Home Uncategorized Why Juggling Things In Life Is A Crash Course In Personality Development?

Why Juggling Things In Life Is A Crash Course In Personality Development?

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The busy businesswoman working online on a smartphone during a break

There comes a phase in every individual’s life when he/she has to juggle many things simultaneously. At the same time, some people are juggling multiple things ever since they were a young boy/girl. This is because, in modern times, you need to be a multitasker or in other words, a juggler. Being able to multi-task is one of the critical components in the 21st century if you wish to be successful.

This is because, in life, a person has to be able to juggle many things to sustain a living for himself and his family. If you are a working family man, then you often find yourself in a situation when you have to juggle between your work life and family life. Not every adult can find the exact balance between his work and family. Those who do may be exhausted beyond measure. Some of us have so many things in life that we find it difficult to sleep at night. We seldom take a sick day, and when we do, we end up sleeping the entire day

To make matters worse, a lot of people find vacations challenging. It is not until day three before these people can begin relaxing. And by then, the vacation is almost over with

How To Stop Your Life From Juggling Out Of Control?

Whether you can juggle balls in the air or not, it is safe to say that we all have experience about juggling everything in life. We juggle work and family and friends and faith and bills and our child’s school play and health and our fitness. When you look at it, you will find that the list is endless.

Juggling non-stop, be it a set of balls or the essential things in life, is impossible. You have to take a break now. According to Genesis 2:2, ‘By the seventh day, God had finished the work he had been doing; so, on the seventh day, he rested from all his work.’

If you think God took a rest because he finished the job, you are missing the point. God didn’t rest because he needed to, but he rested to set an example for all of us

According to Psalms 127:2, ‘it is useless to rise early and go to bed late and work your worried fingers to the bone. Don’t you know God enjoys giving rest to those he loves? 

Here is are a few pointers to stop your life from juggling out of control

  1. Start Your Day Right

It can be tempting to skip the alarm and stay curled up in bed. But that won’t make the things take of itself. Instead, grab a cup of coffee and spend the first five minutes of your day getting your head and heart right before you go charging full speed ahead

  1. Enjoy the Journey

A lot of guys are so task-driven that they unrealistically think that they are going to tick off every single thing on their checklist before the day is over. However, that list never ends, and items keep getting added to that checklist. So, if you relate to this situation, you keep your list, but get a proper perspective. Hold on loosely and learn to enjoy the journey

  1. Take A Day Off

Everyone deserves a break. Be it a human or a machine; everything needs a change in their routine. A machine will tend to wear out if used non-stop. Similarly, the human body tends to wear out if you put it through hours of mental or physical work. Therefore, you must take a day off. Head to a weekend getaway, turn off your phone, spend time with your family, and ensure that you relax to the full. After working 50 hours a week, a 24-hour relaxation period will fuel you for handling the next 50. In other words, this is called as recharging your batteries. If we don’t take regularly scheduled breaks from all the balls, we are juggling in life, and the balls are eventually going to come crashing down on us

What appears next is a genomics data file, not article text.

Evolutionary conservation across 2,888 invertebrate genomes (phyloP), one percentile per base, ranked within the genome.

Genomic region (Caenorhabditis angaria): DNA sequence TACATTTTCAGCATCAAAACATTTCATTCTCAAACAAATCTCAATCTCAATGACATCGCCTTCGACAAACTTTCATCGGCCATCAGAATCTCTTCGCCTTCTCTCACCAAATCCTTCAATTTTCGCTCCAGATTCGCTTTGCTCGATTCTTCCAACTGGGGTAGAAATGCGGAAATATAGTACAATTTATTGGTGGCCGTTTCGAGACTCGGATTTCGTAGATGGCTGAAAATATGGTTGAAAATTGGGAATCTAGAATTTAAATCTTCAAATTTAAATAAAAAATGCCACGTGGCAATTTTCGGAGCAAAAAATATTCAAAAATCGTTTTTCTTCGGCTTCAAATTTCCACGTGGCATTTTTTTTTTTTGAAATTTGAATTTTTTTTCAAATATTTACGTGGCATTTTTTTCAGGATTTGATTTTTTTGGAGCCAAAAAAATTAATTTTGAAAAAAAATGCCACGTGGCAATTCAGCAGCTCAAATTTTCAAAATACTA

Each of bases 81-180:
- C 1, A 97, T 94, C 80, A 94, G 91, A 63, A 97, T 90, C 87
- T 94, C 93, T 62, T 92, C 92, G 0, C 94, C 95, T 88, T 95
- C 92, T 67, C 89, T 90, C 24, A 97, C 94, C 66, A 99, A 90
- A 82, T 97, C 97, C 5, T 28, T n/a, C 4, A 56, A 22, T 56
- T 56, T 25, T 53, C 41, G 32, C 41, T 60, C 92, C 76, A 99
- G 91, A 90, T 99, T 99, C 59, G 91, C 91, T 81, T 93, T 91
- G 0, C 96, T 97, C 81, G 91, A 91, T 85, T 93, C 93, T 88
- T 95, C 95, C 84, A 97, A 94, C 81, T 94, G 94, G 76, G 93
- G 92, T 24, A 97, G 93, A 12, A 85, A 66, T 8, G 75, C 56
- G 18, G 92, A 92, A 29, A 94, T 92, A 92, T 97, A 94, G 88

Work-Life Balance

If you compare a car to a human being, the most significant difference you will find is that the car only has one goal which is exceptionally clear and which is to go very fast down tarmac roads

As a general principle, no machine can be optimally efficient at more than one thing. A robot that has climb stairs and makes pancakes simultaneously will be far less efficient than two distinct devices, each of which can focus exclusively on single tasks

The more limited the goals, the higher is the rate of efficiency. Unlike the car or the robot, our brains are not designed or evolved to be maximally efficient at any one thing. Our mind is a cognitive and emotional machine which comes moderately equipped for a vast range of possible activities. 

These include activities such as writing a novel, spear a fish, raise a child, drive fast on empty roads, sit in a high-rise office writing reports, live in a posh penthouse, get married, stay single, explore the land, and many more. The price we pay for being generalists is that we’ll be less good at any one of the many activities we perform than someone who did only one thing their whole life.

Not able to succeed at everything you do might be a depressing moment when we look back across the day while we sleep. However, we should realize that our less than completely optimal performance is down to a very understandable thing. And the thing is that we’ve chosen breadth and variety over total focus and narrow perfection, and that is a wise choice

Focusing on one thing to the exclusion of all others has its costs. There’s a cost to be the human equivalent of a sports car. 

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